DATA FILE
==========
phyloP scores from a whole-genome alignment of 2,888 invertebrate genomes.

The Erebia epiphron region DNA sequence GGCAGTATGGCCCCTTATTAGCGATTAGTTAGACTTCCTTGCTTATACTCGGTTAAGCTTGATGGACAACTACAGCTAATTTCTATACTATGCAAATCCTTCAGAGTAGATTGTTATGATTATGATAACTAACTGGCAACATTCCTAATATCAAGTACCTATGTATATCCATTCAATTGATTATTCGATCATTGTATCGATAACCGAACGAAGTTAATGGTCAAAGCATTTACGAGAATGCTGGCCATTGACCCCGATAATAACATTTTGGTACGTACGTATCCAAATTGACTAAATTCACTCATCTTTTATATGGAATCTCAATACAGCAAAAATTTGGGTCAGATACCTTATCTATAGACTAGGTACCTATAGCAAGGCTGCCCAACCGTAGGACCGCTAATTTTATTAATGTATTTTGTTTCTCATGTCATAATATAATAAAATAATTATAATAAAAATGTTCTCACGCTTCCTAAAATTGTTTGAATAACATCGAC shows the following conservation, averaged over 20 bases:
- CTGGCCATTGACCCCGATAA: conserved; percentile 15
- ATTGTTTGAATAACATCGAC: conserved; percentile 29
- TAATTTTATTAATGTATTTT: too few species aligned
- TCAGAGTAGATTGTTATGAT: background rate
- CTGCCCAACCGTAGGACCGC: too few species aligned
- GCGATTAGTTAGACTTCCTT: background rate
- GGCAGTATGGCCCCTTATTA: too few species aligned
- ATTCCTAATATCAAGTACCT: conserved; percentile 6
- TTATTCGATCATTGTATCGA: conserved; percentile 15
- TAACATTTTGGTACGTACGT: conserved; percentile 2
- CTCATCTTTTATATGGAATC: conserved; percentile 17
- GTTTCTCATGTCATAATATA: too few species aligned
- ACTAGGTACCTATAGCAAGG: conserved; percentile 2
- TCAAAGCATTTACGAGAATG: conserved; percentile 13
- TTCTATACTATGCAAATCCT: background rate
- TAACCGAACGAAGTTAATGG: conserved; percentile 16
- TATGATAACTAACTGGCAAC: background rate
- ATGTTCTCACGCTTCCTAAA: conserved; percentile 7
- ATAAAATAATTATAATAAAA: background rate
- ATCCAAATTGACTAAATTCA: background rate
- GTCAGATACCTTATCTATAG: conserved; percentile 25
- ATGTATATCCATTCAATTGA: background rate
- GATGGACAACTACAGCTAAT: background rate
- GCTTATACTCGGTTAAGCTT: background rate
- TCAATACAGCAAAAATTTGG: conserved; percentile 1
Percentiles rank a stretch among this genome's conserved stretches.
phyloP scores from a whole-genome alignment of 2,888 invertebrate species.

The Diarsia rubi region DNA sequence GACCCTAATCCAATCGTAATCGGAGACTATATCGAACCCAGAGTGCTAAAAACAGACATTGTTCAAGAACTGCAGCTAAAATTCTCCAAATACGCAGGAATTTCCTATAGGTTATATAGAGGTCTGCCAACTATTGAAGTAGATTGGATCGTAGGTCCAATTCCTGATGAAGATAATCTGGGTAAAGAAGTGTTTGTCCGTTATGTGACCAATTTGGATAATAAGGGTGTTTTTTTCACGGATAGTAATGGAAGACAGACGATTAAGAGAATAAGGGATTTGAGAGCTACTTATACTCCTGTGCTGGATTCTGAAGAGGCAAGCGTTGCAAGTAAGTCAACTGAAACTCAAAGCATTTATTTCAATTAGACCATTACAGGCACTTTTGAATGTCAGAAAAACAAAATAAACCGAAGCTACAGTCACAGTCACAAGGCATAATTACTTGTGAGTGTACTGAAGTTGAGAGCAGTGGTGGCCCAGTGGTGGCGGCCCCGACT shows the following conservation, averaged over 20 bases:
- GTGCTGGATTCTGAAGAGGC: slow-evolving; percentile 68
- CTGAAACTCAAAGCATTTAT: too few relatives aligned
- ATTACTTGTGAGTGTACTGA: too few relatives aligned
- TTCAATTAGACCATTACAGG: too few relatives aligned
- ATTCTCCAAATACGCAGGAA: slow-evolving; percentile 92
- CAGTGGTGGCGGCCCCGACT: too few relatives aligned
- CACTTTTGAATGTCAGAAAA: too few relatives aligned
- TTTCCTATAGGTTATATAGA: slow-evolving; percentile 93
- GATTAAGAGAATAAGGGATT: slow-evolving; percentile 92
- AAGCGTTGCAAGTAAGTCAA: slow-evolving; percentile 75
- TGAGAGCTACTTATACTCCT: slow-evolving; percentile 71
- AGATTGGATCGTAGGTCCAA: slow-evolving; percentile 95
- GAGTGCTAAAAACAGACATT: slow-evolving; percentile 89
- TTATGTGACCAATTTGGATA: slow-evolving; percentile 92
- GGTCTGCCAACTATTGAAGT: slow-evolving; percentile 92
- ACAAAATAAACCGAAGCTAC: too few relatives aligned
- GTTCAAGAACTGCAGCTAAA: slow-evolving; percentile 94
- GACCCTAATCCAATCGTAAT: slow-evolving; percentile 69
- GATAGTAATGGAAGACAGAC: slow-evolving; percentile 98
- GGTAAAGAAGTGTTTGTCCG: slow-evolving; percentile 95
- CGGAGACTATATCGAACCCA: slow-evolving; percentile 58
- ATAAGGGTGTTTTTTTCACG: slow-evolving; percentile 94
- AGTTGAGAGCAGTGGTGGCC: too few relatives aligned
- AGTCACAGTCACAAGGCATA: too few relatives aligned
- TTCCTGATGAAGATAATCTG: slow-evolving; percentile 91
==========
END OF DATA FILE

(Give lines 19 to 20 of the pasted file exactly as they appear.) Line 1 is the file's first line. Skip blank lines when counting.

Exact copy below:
- TATGATAACTAACTGGCAAC: background rate
- ATGTTCTCACGCTTCCTAAA: conserved; percentile 7